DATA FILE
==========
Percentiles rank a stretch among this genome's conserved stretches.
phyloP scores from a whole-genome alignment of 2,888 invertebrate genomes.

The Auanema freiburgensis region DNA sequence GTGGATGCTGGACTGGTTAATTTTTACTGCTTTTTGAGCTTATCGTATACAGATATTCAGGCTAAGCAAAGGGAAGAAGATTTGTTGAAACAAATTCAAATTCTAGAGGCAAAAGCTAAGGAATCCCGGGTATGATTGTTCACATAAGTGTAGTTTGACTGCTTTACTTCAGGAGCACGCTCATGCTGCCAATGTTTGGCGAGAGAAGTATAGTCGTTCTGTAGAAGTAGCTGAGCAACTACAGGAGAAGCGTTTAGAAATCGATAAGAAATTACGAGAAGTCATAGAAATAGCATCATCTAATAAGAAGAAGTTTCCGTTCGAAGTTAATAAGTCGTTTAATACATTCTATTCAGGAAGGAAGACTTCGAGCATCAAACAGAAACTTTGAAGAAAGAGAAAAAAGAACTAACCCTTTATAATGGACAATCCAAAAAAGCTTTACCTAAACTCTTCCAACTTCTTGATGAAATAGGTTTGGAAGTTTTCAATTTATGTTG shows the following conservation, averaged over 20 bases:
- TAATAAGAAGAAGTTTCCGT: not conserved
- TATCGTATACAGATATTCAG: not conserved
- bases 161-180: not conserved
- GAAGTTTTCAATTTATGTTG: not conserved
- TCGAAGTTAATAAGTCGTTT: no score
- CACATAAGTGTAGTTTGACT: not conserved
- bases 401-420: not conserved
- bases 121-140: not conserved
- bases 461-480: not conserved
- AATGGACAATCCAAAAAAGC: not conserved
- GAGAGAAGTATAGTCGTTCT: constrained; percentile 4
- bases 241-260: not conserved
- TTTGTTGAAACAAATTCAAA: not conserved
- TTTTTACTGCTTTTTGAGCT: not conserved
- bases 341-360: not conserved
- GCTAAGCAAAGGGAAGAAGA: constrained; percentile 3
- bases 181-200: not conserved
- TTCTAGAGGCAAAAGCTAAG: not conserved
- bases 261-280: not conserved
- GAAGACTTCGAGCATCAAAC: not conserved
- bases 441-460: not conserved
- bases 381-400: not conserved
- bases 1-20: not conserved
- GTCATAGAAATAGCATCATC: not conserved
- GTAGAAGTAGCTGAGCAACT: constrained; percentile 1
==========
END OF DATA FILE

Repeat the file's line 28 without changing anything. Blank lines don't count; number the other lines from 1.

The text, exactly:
- GTAGAAGTAGCTGAGCAACT: constrained; percentile 1